Modi & Trudeau

Update: Trudeau and Bhangra; is he taking it too far?

I had seen a picture of the Trudeaus by the Taj but then the wife did mention to me that there wasn’t any picture of Modi with them. A quick google search:

No PM Modi Hugs For Justin Trudeau. This Is Why

It gets worse. The beautiful, photogenic Trudeaus went to see the Taj Mahal in Agra, where they were welcomed not by the provincial chief minister, not even a junior minister, but by district officials. Still, the Trudeaus managed to make memorable visuals at India’s famous mausoleum of love. Modi often likes to take visiting dignitaries to Ahmedabad in Gujarat, his home state. Many good visuals have been produced in Gujarat with Modi showing world leaders around Mahatma Gandhi’s Sabarmati Ashram or just taking them around the city. But the Trudeaus had to go alone to Gujarat, where they wore ethnic Indian clothes to visit a Hindu temple and Gandhi’s abode.

There seems to be no end to the Indian snubbing of the Canadians, even as the Trudeaus are trying their best to disarm the Indians with a charm offensive.

Why is India being so rude to Trudeau? Answer: It has to do with the Sikhs.

India has often accused Canada of sheltering Sikh separatists. Sikhs in Canada form a voting bloc for Trudeau, so much so that he even attended a Khalsa Day parade organized by a radical Gurudwara, or Sikh temple, in Toronto. Some Sikh Gurudwaras in Canada have also barred the entry of Indian diplomats.

Black Panther

Amazing movie; even the wife (she likes science and I like sci-fi) was impressed!

Throwing in a controversial question: why do Black people have such better PR over brown people?

Does being a model minority make us ever so (slightly) boring?

Either way #wakanda4ever. As an interesting aside I used to live next to Wakanda (in Uganda) for a little while.

Shashi Tharoor on Kashmir

My wife sent me this link, exultant in how her fellow countryman triumphed in this particular Indo-Pak exchange. I know better than to disagree with her though I’m quite ambivalent on the K-issue.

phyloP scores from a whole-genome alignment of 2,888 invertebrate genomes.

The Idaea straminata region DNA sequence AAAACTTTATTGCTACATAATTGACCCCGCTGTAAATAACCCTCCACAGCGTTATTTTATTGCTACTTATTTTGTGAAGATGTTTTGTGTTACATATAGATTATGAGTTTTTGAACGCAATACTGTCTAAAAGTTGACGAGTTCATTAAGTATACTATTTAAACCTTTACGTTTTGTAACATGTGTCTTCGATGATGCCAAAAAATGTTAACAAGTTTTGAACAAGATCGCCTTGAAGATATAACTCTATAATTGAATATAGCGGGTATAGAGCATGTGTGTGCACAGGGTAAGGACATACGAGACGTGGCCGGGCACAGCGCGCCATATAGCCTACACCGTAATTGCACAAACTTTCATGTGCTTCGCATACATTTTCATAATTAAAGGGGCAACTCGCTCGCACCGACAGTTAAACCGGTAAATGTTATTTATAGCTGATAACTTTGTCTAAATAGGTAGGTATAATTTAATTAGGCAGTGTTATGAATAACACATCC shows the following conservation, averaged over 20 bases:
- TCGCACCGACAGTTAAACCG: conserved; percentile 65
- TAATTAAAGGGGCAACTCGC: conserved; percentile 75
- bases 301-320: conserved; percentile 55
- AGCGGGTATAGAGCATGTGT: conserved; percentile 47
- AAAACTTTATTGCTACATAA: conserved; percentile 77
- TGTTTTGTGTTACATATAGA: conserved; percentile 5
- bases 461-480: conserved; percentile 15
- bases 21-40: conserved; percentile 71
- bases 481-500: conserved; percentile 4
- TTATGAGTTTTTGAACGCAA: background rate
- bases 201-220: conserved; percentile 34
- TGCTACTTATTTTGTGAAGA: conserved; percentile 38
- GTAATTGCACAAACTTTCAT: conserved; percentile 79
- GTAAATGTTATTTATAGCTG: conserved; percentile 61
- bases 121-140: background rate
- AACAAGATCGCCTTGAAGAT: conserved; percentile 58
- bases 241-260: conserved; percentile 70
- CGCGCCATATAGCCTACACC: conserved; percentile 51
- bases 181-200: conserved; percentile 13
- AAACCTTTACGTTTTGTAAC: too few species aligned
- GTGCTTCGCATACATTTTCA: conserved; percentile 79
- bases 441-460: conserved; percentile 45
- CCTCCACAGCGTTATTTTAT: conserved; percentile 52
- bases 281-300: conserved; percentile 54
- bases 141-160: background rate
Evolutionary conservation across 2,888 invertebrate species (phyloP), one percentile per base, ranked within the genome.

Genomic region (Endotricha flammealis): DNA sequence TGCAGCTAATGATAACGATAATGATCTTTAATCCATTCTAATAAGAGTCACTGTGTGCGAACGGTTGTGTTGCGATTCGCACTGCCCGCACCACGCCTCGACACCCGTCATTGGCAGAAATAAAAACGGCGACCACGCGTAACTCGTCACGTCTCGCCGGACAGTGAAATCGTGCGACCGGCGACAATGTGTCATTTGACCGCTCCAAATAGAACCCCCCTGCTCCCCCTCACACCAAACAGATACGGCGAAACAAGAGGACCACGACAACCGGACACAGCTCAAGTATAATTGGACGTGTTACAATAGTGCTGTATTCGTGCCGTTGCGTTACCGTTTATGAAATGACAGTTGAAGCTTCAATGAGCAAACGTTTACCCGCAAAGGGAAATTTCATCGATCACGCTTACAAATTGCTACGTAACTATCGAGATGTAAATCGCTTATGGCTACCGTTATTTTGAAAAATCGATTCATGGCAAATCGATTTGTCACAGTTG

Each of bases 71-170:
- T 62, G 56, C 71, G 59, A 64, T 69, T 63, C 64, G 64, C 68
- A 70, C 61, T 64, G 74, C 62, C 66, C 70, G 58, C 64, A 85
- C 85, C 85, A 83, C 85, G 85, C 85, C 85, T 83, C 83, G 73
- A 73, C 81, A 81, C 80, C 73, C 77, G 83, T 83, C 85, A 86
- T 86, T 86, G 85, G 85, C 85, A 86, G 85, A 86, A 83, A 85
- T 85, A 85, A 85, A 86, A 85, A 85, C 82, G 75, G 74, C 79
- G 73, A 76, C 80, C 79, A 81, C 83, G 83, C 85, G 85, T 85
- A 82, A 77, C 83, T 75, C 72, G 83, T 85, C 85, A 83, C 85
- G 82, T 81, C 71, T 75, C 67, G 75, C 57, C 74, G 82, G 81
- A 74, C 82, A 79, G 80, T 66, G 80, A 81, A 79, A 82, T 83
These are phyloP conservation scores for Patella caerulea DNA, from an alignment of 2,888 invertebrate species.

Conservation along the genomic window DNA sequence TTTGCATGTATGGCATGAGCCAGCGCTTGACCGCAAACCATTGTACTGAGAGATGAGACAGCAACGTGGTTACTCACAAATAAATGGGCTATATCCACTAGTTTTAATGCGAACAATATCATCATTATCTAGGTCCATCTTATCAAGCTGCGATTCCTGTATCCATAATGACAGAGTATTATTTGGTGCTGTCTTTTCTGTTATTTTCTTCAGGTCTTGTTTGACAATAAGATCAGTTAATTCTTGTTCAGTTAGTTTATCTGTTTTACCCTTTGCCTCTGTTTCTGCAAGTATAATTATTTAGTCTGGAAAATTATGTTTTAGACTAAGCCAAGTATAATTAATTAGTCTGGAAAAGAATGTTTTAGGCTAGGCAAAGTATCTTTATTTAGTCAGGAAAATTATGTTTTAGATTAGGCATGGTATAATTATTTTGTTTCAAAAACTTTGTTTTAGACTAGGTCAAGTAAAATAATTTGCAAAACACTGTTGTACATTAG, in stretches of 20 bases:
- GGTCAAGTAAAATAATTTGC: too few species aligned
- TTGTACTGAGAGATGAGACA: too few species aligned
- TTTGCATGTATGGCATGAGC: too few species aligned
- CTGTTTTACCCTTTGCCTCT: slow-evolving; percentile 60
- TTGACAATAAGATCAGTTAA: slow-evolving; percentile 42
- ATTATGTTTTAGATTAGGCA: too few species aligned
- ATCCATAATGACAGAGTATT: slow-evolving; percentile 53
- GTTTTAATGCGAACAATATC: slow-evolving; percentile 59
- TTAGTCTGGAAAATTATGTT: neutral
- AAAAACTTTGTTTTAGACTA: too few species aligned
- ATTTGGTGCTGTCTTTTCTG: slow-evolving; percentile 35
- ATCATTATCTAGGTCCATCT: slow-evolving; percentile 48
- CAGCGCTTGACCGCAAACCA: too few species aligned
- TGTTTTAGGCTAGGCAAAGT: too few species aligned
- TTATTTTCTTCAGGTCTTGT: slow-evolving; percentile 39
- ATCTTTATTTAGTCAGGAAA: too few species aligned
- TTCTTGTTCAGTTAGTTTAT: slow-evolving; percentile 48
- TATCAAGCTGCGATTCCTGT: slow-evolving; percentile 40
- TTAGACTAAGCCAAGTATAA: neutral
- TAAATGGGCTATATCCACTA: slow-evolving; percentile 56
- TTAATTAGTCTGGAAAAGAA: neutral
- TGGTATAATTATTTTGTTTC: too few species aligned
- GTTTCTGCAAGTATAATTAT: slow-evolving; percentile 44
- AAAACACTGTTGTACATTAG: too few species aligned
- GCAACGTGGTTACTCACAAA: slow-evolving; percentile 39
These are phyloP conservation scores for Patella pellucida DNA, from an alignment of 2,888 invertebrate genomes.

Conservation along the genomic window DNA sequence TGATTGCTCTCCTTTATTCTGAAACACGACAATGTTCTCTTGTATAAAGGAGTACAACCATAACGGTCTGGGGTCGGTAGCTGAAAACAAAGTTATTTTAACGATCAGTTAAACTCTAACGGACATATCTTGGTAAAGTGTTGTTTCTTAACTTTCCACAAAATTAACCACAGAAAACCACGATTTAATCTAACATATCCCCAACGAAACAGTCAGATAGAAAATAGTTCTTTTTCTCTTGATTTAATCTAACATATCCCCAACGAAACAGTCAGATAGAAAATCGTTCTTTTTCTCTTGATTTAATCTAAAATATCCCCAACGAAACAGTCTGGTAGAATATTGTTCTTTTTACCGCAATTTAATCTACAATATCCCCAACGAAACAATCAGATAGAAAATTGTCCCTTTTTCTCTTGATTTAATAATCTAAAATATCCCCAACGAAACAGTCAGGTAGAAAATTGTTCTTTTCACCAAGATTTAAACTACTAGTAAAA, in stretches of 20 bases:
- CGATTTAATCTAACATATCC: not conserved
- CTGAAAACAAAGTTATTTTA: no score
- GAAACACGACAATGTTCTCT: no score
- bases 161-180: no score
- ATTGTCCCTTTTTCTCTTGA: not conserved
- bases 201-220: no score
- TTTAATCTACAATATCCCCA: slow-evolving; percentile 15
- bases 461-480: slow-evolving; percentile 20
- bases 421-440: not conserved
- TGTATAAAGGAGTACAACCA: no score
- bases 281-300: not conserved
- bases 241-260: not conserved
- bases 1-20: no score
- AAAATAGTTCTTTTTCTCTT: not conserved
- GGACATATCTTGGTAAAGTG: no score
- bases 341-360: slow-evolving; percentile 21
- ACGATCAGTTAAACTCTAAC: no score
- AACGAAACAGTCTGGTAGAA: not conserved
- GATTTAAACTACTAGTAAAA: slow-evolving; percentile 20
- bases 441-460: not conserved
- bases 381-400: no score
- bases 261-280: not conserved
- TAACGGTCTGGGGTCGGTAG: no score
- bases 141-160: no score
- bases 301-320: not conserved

The whole Indo-Pak issue seems interminable especially when the future of the world has shifted over to the technocratic West Coast.

Off-topic words that start with C tends to be quite powerful (it prefigured heavily in Vidhi’s life) but that’s just my bias after seeing Shashi rhapsodise about how India forged a national consensus out of different castes, creeds, colours, costumes, customs & cuisines (he could have added communities but who’s counting).

Other c-words that have a descriptive/identitarian nature; countries, counties, creatures, cretins..

1947-48 Kashmir War

Extracts from Major Amin’s history of the 1947-48 war.

THE 1947-48 Kashmir War

Major Agha Humayun Amin

The war of lost opportunities 
History is made by those who seize fleeting opportunities in the critical time span in any particular situation and relentlessly execute their plans without second thoughts, subduing inner fears, overcoming procrastination and vacillation, and above all by those who are propelled by the burning desire to defeat the enemy rather than any half hearted judiciousness and timidity. Ninety years of loyalism and too much of constitutionalism had however made the Muslims of 1947 slow in taking the initiative and too much obsessed with consequences of every situation.This attitude was excellent as long as the British were the rulers, but not for a crisis situation, in which geography, time and space, alignment of communications and weather temporarily favoured Pakistan, in case initiative and boldness was exercised and simple but audacious plans were executed in the shortest possible time!